Cultural Events and Programs
Americans have recognized black history annually since 1926, first as "Negro History Week" and later as "Black History Month." We owe the celebration of Black History Month, and more importantly, the study of black history, to Dr. Carter G. Woodson. Born to parents who were former slaves, he spent his childhood working in the Kentucky coal mines and enrolled in high school at age twenty. He graduated within two years and later went on to earn a Ph.D. from Harvard. The scholar was disturbed to find in his studies that history books largely ignored the black American population-and when blacks did figure into the picture, it was generally in ways that reflected the inferior social position they were assigned at the time. He established the Association for the Study of Negro Life and History (now called the Association for the Study of Afro-American Life and History) in 1915, and a year later founded the widely respected Journal of Negro History. In 1926, he launched Negro History Week as an initiative to bring national attention to the contributions of black people throughout American history. Woodson chose the second week of February for Negro History Week because it marks the birthdays of two men who greatly influenced the black American population, Frederick Douglass and Abraham Lincoln. (Source InfoPlease.com)
The public celebration of women's history in this country began in 1978 as "Women's History Week" in Sonoma County, California. The week including March 8, International Women's Day, was selected. In 1981, Sen. Orrin Hatch (R-Utah) and Rep. Barbara Mikulski (D-Md.) co-sponsored a joint Congressional resolution proclaiming a national Women's History Week. In 1987, Congress expanded the celebration to a month, and March was declared Women's History Month. (Source: InfoPlease.com)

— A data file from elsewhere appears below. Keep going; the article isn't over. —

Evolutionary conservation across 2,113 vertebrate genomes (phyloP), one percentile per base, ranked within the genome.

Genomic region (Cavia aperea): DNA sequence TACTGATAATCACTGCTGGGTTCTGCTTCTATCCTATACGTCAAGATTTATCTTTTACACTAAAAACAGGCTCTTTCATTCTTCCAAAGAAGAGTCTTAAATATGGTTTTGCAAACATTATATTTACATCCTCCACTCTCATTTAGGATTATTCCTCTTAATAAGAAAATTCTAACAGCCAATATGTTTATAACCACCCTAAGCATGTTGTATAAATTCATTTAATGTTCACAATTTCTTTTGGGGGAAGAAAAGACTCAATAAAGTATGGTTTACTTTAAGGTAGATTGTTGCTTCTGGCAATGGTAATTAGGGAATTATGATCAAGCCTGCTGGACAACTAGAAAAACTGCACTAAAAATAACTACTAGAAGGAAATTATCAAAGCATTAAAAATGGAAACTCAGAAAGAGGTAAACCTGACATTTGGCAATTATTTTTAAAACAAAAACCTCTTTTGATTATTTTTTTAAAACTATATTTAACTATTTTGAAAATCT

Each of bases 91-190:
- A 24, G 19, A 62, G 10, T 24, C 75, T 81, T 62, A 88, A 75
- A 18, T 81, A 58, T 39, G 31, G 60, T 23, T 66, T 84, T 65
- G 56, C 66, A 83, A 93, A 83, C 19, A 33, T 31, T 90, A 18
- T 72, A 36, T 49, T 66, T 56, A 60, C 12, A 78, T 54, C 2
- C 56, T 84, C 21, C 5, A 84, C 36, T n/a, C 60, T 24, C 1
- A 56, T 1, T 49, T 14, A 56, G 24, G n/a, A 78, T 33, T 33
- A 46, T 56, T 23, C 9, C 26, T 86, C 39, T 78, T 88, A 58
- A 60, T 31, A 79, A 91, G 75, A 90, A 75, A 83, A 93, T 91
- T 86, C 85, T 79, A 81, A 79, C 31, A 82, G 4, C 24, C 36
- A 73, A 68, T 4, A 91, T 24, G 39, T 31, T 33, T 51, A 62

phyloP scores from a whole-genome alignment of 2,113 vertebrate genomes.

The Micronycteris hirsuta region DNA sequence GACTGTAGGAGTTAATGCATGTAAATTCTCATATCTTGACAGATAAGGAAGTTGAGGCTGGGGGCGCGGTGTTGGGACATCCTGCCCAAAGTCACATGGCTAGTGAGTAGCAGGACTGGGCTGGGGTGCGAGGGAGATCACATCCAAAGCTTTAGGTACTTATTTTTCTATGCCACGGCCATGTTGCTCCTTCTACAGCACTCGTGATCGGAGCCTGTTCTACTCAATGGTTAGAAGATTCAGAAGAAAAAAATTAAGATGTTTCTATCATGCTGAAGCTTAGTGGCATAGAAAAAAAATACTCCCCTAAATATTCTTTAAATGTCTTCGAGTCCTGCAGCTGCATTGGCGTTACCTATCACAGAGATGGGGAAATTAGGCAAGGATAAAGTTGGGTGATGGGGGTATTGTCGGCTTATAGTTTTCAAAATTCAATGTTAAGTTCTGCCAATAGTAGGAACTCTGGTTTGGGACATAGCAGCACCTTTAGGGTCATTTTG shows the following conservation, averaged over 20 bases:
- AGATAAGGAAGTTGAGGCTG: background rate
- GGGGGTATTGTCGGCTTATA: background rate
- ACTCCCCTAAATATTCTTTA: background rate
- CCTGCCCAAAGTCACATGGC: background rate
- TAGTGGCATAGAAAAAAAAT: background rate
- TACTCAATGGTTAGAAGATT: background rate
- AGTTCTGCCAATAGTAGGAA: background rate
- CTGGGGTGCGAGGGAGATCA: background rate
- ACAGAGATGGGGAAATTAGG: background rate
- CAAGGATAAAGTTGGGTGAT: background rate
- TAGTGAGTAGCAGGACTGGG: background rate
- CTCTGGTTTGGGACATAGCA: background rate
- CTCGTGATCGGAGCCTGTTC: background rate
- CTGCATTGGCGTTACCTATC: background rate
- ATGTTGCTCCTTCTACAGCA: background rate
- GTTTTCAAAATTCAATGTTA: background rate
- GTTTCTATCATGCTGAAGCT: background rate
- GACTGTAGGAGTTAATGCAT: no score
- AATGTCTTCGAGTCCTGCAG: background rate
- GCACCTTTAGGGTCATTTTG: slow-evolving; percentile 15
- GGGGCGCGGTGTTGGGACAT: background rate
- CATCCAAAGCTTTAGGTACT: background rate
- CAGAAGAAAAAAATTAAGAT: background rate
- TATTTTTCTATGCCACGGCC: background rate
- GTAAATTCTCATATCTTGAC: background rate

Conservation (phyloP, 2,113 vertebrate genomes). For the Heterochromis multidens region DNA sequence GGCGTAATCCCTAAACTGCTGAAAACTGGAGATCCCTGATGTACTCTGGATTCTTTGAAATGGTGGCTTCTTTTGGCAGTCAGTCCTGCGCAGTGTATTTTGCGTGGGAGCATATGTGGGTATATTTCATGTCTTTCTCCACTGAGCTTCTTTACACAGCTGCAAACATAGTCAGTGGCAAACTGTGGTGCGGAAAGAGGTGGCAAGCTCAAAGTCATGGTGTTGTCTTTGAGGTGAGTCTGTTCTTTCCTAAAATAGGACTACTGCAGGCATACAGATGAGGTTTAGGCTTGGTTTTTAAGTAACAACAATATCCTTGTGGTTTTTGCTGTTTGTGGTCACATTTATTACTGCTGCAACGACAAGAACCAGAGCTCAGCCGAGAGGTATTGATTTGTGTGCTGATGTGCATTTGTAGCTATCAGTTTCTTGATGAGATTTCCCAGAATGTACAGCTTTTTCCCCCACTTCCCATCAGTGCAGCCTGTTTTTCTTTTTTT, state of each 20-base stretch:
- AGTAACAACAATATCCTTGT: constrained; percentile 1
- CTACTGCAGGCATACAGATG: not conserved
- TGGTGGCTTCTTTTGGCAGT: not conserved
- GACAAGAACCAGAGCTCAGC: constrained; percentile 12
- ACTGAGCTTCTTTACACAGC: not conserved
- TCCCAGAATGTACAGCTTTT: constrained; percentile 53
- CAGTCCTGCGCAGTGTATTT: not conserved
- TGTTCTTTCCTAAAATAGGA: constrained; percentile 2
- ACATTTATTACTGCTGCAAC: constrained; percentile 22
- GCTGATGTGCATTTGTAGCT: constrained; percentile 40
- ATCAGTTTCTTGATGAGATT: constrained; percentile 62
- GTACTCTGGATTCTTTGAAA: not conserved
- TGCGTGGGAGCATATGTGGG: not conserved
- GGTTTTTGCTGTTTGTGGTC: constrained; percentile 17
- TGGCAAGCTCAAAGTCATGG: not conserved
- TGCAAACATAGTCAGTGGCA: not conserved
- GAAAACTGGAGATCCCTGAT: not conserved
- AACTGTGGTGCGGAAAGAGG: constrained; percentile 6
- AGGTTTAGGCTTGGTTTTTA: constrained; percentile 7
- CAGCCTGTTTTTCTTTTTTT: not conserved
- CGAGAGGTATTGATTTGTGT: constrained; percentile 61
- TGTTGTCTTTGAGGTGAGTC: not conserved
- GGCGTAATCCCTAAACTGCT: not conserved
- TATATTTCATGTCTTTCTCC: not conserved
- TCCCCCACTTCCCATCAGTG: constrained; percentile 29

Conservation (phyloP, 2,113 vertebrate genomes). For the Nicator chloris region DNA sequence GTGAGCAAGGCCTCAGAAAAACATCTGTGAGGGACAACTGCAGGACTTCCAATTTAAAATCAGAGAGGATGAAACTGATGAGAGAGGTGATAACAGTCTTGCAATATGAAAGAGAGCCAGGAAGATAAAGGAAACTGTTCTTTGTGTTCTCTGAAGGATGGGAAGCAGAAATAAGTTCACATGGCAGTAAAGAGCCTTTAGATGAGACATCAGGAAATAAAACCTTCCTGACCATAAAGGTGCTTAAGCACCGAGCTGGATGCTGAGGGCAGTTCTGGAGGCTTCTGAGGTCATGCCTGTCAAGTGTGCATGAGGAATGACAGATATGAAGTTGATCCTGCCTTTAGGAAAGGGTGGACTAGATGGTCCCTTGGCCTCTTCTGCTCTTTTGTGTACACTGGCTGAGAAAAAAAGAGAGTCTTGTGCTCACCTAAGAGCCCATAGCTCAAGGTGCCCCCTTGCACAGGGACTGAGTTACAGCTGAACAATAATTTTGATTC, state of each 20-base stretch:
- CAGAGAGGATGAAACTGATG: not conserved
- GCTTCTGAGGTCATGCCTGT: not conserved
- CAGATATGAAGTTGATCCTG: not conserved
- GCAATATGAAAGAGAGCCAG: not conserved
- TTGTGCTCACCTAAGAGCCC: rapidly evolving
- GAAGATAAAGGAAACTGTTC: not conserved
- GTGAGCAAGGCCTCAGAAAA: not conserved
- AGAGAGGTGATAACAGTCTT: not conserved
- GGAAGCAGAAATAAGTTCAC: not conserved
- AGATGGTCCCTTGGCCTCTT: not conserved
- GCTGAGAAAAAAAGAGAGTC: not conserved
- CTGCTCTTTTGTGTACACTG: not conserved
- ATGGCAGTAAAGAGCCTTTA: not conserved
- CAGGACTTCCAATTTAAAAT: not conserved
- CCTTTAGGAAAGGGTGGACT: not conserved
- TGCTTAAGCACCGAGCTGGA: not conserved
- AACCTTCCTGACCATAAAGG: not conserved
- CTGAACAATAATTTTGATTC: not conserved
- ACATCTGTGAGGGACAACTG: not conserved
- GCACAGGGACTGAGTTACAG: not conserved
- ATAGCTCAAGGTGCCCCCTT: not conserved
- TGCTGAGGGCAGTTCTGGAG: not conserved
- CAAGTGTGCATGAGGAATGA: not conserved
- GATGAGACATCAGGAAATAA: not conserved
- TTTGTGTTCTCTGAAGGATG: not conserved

Cinco de Mayo is often referred to as Mexico's Independence Day, but actually marks the 1862 battle in Puebla when a small, outnumbered Mexican army defeated the French, a turning point in Mexico's struggle for independence. Ironically, it is a holiday that is in fact more beloved by Americans than by Mexicans. (Source: InfoPlease.com)
Hispanic Heritage Month: September 15 - October 16
Hispanic Heritage Month begins on September 15, the anniversary of independence for five Latin American countries—Costa Rica, El Salvador, Guatemala, Honduras, and Nicaragua. In addition, Mexico declared its independence on September 16 and Chile on September 18.
The term Hispanic, as defined by the U.S. Census Bureau, refers to Spanish-speaking people in the United States of any race. On the 2000 Census form, people of Spanish/Hispanic/Latino origin could identify themselves as Mexican, Puerto Rican, Cuban, or "other Spanish/Hispanic/Latino." More than 35 million people identified themselves as Hispanic or Latino on the 2000 Census. (Source: InfoPlease.com)
In 1990 President George H. W. Bush approved a joint resolution designating November 1990 "National American Indian Heritage Month." Similar proclamations have been issued each year since 1994. (Source: InfoPlease.com)